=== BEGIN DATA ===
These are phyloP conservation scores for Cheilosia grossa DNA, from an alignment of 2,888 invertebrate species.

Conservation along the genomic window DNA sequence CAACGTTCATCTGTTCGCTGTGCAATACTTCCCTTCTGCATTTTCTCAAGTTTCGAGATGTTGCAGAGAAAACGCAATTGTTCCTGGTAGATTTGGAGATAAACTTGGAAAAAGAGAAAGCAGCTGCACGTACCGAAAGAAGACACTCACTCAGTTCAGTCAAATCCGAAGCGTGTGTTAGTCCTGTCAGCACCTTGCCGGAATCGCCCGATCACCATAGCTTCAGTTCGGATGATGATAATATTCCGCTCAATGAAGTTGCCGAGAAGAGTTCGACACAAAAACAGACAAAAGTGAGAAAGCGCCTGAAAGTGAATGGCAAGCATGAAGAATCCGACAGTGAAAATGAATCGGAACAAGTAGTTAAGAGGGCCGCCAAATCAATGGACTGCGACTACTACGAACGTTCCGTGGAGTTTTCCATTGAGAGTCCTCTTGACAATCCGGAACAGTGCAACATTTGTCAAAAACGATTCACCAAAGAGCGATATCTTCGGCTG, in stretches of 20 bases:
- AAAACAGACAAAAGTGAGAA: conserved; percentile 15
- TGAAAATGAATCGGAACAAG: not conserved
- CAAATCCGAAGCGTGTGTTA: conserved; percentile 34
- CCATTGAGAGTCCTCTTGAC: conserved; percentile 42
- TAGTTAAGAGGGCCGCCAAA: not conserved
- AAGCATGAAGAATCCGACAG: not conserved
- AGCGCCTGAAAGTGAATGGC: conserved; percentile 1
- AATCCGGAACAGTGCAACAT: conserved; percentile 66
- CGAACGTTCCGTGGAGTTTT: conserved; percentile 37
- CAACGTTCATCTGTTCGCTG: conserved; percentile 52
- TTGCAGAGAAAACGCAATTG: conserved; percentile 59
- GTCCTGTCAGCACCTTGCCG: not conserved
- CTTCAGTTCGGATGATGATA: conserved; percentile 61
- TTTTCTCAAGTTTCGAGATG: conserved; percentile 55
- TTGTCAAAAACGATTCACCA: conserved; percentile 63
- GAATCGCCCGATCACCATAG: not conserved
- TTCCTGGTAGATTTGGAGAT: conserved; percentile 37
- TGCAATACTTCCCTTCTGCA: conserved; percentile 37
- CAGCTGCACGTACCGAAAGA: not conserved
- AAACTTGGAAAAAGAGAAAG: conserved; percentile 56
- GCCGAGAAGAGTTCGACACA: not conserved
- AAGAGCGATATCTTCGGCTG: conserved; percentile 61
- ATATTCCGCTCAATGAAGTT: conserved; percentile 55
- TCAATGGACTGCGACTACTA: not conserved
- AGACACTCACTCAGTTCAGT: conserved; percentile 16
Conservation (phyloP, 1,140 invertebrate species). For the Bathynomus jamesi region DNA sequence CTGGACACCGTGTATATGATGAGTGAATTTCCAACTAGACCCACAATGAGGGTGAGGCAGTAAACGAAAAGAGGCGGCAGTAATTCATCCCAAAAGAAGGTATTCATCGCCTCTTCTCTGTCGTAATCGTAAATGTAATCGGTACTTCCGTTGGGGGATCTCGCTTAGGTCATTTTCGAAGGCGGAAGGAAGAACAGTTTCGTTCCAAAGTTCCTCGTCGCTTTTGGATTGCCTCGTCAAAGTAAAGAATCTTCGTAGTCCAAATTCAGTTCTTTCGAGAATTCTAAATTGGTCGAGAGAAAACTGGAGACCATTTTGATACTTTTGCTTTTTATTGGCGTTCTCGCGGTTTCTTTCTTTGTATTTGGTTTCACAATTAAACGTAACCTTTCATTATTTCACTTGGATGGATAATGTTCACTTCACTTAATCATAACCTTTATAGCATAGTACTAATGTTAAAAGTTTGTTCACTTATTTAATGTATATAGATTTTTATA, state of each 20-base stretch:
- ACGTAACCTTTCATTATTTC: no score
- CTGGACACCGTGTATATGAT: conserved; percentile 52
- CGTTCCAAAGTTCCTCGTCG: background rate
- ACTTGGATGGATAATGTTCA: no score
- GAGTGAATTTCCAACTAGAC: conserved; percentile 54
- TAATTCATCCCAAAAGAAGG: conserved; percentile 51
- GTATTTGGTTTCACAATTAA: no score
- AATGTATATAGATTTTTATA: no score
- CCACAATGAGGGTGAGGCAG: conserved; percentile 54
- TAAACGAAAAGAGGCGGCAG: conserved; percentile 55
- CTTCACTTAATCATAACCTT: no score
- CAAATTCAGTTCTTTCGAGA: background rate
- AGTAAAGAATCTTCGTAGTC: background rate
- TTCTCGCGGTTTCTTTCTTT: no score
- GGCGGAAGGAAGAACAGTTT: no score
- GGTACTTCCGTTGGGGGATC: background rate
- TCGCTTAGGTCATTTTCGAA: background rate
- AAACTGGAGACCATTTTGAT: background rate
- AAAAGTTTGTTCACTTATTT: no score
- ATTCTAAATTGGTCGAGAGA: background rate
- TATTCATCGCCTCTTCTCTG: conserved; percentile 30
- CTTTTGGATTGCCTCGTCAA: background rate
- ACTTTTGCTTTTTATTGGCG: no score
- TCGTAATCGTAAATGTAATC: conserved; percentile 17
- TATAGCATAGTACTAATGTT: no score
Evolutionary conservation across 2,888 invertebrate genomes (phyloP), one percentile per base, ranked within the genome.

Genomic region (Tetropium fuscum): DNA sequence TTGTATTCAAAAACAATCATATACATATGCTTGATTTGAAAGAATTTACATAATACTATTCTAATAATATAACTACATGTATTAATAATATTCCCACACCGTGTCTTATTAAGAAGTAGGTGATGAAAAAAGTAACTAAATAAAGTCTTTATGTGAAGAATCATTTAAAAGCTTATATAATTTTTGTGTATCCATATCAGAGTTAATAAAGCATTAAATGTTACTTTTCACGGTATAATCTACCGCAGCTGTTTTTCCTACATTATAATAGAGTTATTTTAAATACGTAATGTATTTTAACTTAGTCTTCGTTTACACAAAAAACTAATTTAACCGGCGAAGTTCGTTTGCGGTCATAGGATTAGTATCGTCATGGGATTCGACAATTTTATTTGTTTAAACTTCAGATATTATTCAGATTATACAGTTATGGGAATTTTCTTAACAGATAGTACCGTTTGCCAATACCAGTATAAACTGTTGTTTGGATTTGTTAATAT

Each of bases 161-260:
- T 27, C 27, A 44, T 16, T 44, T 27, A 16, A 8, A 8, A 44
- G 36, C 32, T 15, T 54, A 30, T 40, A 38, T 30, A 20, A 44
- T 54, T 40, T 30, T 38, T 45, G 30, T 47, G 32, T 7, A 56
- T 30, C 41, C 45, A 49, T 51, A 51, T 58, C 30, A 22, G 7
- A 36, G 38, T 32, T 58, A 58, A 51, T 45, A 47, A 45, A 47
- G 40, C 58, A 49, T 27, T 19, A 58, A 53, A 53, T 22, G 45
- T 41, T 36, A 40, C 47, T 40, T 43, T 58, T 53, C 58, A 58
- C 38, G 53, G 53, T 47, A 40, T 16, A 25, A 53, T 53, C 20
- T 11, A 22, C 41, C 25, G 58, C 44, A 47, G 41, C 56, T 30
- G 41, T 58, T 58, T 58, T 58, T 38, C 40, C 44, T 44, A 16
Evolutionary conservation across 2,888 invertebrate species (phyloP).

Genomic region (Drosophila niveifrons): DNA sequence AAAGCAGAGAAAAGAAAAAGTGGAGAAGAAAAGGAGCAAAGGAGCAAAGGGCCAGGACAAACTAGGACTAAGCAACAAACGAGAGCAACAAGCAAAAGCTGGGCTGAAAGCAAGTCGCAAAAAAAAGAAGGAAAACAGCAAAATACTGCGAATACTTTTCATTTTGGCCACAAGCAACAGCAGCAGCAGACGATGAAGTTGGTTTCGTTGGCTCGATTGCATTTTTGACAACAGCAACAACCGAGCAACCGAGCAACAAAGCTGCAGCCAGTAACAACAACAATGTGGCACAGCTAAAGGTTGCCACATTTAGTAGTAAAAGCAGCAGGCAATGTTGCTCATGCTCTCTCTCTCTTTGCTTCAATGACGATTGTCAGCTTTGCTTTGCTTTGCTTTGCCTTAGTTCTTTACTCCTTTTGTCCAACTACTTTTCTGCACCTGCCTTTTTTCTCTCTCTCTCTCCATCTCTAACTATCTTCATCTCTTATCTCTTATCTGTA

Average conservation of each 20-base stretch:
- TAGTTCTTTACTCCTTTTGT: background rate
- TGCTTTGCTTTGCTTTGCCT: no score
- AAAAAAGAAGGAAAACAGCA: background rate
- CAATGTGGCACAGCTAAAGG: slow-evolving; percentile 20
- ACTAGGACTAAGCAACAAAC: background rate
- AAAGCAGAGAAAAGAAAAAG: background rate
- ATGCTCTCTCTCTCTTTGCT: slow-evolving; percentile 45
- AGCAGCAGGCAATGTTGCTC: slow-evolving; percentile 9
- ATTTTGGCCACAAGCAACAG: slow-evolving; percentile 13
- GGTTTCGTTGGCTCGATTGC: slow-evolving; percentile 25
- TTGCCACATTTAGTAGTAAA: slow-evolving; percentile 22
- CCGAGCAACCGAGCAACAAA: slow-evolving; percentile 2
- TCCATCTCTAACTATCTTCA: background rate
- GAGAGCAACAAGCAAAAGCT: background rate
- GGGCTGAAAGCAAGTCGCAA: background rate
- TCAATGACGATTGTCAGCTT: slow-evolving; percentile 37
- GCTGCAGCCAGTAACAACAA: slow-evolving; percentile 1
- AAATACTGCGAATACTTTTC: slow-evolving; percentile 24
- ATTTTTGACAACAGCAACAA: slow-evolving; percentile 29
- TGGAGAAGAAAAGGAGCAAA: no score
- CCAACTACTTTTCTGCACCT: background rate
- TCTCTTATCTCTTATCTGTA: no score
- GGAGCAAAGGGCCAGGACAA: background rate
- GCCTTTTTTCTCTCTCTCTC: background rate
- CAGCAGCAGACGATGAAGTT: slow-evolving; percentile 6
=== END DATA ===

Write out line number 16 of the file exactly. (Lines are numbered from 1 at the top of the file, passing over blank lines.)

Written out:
- TTTTCTCAAGTTTCGAGATG: conserved; percentile 55